Some advanced search strategies that can save you time are:
Boolean Operators are words used to connect search terms to narrow or broaden your results.
AND: Finds all search terms
•Higher specificity, fewer results
OR: Find any search terms
NOT: Exclude from results
"AND" - retrieves only articles that contain both leadership and educators
In general, all databases and search engines default to reading an "AND" between all words.
"OR" - Retrieves resources that include ALL search terms:
"OR" is generally used in a technique called nesting which involves combining synonyms with an "OR". Some search engines require parenthesis around a nested string - Fielding's resources do not require the parentheses.
OR = More (search results, that is!) "OR" will find any and all articles that contain any of your search terms:
"NOT" should be used rarely and carefully. It is used when you specifically wish to exclude a concept that keep showing up in search results. For example: "cancer treatment NOT lung", if you wish to exclude any results that discuss lung cancer treatment.
What do you do when you want to find a phrase like space shuttle Challenger?
Putting a phrase in quotes will tell the database to search for that exact phrase.
For example: "Space Shuttle Challenger"
This search will ONLY return items containing this exact phrase, and not items containing any of the words anywhere in the document.
If you searched for space AND shuttle, you could retrieve documents that mention space in one paragraph and shuttle in a completely different one. They could be far apart and unrelated.
Place quotation marks around phrases to search for them as exact phrases.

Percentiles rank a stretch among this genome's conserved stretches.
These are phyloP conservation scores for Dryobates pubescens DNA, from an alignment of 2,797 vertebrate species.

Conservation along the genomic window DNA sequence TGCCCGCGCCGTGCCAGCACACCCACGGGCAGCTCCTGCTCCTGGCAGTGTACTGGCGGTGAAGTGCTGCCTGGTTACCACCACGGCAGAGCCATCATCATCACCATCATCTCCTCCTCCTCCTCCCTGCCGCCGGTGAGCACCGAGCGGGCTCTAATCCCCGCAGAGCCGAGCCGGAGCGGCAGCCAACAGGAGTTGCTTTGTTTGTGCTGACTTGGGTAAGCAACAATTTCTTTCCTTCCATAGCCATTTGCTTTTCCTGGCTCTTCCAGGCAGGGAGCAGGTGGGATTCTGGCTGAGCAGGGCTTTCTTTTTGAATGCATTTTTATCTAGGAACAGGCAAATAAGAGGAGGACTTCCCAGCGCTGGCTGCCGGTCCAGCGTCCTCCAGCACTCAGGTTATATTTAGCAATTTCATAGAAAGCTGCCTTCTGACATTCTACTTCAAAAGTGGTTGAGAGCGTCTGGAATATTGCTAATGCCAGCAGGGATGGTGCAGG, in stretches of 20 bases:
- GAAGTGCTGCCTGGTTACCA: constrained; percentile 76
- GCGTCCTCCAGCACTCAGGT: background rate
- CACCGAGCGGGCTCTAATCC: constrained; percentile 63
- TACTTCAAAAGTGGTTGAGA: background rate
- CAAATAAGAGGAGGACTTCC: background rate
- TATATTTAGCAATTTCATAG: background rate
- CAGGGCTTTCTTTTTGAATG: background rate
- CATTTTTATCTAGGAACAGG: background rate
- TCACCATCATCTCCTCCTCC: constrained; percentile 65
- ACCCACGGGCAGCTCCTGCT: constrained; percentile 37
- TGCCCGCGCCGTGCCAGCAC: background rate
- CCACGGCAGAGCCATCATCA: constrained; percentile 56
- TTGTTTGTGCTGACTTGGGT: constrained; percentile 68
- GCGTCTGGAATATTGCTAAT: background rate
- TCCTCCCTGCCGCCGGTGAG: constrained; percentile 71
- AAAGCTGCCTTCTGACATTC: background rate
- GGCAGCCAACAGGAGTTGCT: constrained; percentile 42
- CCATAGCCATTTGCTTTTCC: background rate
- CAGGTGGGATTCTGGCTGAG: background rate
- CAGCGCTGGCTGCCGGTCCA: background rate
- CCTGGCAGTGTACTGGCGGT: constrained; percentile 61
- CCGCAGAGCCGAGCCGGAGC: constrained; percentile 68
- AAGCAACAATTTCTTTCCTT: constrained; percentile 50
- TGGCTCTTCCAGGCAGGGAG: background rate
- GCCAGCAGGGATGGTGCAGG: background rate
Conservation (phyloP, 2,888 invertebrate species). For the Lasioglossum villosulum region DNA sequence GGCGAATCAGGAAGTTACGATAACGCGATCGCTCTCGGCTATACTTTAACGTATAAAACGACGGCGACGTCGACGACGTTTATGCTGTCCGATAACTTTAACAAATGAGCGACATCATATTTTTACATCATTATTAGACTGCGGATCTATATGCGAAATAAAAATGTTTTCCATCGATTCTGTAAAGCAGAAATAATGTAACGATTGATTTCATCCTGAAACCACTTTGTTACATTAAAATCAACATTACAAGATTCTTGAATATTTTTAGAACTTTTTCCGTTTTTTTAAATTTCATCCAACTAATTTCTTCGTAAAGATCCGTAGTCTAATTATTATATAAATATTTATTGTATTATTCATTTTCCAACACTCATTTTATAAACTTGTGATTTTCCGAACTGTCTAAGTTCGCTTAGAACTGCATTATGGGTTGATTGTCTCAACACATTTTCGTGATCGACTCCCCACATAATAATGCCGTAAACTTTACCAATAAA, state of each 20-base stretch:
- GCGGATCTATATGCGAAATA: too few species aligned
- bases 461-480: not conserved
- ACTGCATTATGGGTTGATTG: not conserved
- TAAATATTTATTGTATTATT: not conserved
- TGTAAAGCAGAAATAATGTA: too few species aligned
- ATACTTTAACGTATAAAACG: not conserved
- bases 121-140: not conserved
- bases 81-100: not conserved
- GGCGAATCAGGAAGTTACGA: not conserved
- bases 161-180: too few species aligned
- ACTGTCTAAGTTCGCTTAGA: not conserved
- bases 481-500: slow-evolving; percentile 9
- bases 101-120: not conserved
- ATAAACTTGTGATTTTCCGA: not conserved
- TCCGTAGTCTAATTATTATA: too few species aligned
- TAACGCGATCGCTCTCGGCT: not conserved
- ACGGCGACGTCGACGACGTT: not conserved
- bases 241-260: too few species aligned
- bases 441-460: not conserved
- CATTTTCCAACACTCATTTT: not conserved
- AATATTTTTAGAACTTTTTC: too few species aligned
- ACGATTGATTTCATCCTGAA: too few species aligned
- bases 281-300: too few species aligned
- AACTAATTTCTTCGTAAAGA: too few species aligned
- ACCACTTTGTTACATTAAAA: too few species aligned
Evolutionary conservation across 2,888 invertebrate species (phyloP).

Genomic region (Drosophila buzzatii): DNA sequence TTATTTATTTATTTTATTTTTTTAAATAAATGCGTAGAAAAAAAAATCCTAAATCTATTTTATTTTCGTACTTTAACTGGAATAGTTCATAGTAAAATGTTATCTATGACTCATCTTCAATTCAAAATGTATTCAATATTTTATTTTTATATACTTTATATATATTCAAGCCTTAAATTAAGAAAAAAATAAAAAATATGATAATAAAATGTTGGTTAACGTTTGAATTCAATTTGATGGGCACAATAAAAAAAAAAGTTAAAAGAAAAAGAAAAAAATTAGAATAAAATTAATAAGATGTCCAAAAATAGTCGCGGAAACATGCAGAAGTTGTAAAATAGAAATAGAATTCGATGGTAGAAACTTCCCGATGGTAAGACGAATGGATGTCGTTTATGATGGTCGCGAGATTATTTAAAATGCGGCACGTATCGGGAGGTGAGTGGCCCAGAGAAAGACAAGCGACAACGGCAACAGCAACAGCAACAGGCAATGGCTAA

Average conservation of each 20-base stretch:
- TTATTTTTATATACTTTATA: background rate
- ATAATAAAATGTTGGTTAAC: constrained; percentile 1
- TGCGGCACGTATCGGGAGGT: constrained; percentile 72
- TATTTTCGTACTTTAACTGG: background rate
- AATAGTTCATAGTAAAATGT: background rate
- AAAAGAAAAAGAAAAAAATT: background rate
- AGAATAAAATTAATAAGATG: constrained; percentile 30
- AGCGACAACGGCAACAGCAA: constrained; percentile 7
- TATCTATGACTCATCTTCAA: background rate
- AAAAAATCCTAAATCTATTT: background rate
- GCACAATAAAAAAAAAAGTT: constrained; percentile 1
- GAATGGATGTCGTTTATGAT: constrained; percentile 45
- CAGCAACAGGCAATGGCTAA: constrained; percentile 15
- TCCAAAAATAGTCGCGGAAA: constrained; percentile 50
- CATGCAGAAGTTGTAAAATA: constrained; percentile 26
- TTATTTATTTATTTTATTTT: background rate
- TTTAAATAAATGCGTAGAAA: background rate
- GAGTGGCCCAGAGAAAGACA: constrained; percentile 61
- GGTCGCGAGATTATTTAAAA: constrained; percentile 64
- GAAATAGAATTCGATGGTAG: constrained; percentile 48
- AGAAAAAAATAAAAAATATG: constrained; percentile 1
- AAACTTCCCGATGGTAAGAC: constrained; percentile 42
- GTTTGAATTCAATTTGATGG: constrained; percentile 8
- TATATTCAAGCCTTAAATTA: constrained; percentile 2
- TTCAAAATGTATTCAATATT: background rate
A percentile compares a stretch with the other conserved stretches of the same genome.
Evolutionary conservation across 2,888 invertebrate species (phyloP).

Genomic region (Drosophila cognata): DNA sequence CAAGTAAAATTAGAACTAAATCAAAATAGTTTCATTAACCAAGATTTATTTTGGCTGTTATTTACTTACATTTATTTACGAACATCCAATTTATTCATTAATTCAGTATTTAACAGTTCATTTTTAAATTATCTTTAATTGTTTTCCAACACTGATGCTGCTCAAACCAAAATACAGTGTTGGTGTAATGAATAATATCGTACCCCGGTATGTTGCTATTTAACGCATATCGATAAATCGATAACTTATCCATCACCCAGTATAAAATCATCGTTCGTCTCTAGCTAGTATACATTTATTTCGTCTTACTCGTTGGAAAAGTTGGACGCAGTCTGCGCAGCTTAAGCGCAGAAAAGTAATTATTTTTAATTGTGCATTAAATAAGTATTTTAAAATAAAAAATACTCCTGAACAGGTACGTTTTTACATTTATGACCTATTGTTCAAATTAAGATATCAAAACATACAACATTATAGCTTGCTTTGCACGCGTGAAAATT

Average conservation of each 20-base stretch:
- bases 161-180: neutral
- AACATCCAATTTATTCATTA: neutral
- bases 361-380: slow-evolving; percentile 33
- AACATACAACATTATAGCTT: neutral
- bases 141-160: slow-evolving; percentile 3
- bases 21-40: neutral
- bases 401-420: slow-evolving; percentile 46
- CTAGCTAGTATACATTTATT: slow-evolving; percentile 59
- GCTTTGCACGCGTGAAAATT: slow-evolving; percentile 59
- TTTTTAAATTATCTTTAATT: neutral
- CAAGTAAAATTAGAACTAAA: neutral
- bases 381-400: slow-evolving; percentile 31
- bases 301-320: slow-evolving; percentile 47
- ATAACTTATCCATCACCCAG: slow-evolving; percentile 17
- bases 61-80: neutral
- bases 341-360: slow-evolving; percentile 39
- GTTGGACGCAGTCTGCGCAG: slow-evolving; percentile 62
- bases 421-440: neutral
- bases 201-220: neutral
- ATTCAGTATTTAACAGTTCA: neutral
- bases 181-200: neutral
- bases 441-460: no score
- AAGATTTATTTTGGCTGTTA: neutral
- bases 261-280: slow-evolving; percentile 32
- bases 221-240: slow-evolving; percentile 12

For example, a search for "systems theory" will retrieve documents that must mention systems theory as an exact phrase.
Longer names of articles, books, or journals, such as "Journal of health and human services administration" for example, would also be searched as complete phrases.
Nearly all databases, online catalogs, journal interfaces, and Internet search engines support quotation marks indicating phrase searches.
Truncation and Wildcards
You may be familiar with using the asterisk (*) symbol. This is the most common truncation symbol. Putting this at the end of a word stem will retrieve all the possible endings of that word.
For example: team* will retrieve team, teams, and teamwork, as well as teamsters.
Hint: Make sure you don't truncate too far, or you will get unrelated terms.
For example: cat* will retrieve cat and cats, but it will also retrieve caterpillar, catamaran, and catastrophe, to name a few!
Wildcards are a little trickier.
A Wildcard is a character that takes the place of any other character or string that is not known or specified. It is usually a exclamation point (!) or a question mark (?)
For example: a!m finds amalgam, atom and alum
wom!n finds woman or women
Note: Some of the databases use different symbols for truncation or wildcards. Check the help menu of the database you're searching to find out what symbols it uses.
How do you search for a concept that could be expressed by different phrases?
Let's take this example: if you searched for "theories of personality," you would not retrieve documents mentioning personality theories, or theories involving personality, or theories about personality, or other similar phrases.
Wouldn't it be nice to be able to search for all of these? Proximity can help!
For example: systems n3 theory would search for systems within 3 words of theory, in any order.
nx is the proximity command where x can be a number. So, for example, systems n3 theory would search for systems within 3 words of theory, in any order.
Note: Different databases use different proximity operators. The above search can be expressed in all of these different ways - systems within 3 theory, systems ~3 theory, systems w/3 theory. Check the help menu of the database you're searching to find out what symbols it uses.
When you're using the database advanced search screens, you'll notice that some of them are already set up to search with parenthesis. When you join similar, equivalent, or related concepts with "OR" you want the database to recognize them as one broad concept.
For example: (coffee OR tea OR soda).
They are all caffeinated beverages - making them part of one overarching concept.